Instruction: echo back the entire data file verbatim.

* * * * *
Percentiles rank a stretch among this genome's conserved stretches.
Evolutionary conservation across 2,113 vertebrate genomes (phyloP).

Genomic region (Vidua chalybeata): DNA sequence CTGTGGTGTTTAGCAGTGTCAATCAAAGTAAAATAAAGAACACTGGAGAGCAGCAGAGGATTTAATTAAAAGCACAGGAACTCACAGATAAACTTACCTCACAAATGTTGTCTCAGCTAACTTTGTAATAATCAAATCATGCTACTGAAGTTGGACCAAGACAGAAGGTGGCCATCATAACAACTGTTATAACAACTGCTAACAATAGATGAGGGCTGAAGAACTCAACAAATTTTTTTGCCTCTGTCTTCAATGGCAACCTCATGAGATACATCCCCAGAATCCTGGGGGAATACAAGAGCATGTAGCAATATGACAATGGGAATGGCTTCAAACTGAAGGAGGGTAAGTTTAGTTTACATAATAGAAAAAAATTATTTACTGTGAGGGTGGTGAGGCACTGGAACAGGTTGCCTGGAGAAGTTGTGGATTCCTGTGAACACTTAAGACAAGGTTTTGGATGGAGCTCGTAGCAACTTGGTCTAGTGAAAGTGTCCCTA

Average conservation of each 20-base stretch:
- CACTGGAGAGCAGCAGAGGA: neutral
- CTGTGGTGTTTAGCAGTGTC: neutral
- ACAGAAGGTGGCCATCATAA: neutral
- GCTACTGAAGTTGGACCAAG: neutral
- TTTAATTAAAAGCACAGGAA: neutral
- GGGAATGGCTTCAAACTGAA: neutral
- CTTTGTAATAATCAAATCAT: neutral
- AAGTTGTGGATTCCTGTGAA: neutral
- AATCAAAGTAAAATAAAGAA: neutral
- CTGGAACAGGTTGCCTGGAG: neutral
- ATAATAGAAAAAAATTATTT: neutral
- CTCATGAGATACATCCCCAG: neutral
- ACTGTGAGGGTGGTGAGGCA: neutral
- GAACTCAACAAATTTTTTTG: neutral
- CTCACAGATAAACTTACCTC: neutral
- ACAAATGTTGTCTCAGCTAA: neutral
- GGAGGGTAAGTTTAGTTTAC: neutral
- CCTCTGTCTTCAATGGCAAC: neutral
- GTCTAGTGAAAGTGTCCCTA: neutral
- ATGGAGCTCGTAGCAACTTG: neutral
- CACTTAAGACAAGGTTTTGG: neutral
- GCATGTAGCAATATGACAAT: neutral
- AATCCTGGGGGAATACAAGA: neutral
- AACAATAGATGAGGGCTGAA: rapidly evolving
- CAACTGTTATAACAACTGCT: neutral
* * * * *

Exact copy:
Percentiles rank a stretch among this genome's conserved stretches.
Evolutionary conservation across 2,113 vertebrate genomes (phyloP).

Genomic region (Vidua chalybeata): DNA sequence CTGTGGTGTTTAGCAGTGTCAATCAAAGTAAAATAAAGAACACTGGAGAGCAGCAGAGGATTTAATTAAAAGCACAGGAACTCACAGATAAACTTACCTCACAAATGTTGTCTCAGCTAACTTTGTAATAATCAAATCATGCTACTGAAGTTGGACCAAGACAGAAGGTGGCCATCATAACAACTGTTATAACAACTGCTAACAATAGATGAGGGCTGAAGAACTCAACAAATTTTTTTGCCTCTGTCTTCAATGGCAACCTCATGAGATACATCCCCAGAATCCTGGGGGAATACAAGAGCATGTAGCAATATGACAATGGGAATGGCTTCAAACTGAAGGAGGGTAAGTTTAGTTTACATAATAGAAAAAAATTATTTACTGTGAGGGTGGTGAGGCACTGGAACAGGTTGCCTGGAGAAGTTGTGGATTCCTGTGAACACTTAAGACAAGGTTTTGGATGGAGCTCGTAGCAACTTGGTCTAGTGAAAGTGTCCCTA

Average conservation of each 20-base stretch:
- CACTGGAGAGCAGCAGAGGA: neutral
- CTGTGGTGTTTAGCAGTGTC: neutral
- ACAGAAGGTGGCCATCATAA: neutral
- GCTACTGAAGTTGGACCAAG: neutral
- TTTAATTAAAAGCACAGGAA: neutral
- GGGAATGGCTTCAAACTGAA: neutral
- CTTTGTAATAATCAAATCAT: neutral
- AAGTTGTGGATTCCTGTGAA: neutral
- AATCAAAGTAAAATAAAGAA: neutral
- CTGGAACAGGTTGCCTGGAG: neutral
- ATAATAGAAAAAAATTATTT: neutral
- CTCATGAGATACATCCCCAG: neutral
- ACTGTGAGGGTGGTGAGGCA: neutral
- GAACTCAACAAATTTTTTTG: neutral
- CTCACAGATAAACTTACCTC: neutral
- ACAAATGTTGTCTCAGCTAA: neutral
- GGAGGGTAAGTTTAGTTTAC: neutral
- CCTCTGTCTTCAATGGCAAC: neutral
- GTCTAGTGAAAGTGTCCCTA: neutral
- ATGGAGCTCGTAGCAACTTG: neutral
- CACTTAAGACAAGGTTTTGG: neutral
- GCATGTAGCAATATGACAAT: neutral
- AATCCTGGGGGAATACAAGA: neutral
- AACAATAGATGAGGGCTGAA: rapidly evolving
- CAACTGTTATAACAACTGCT: neutral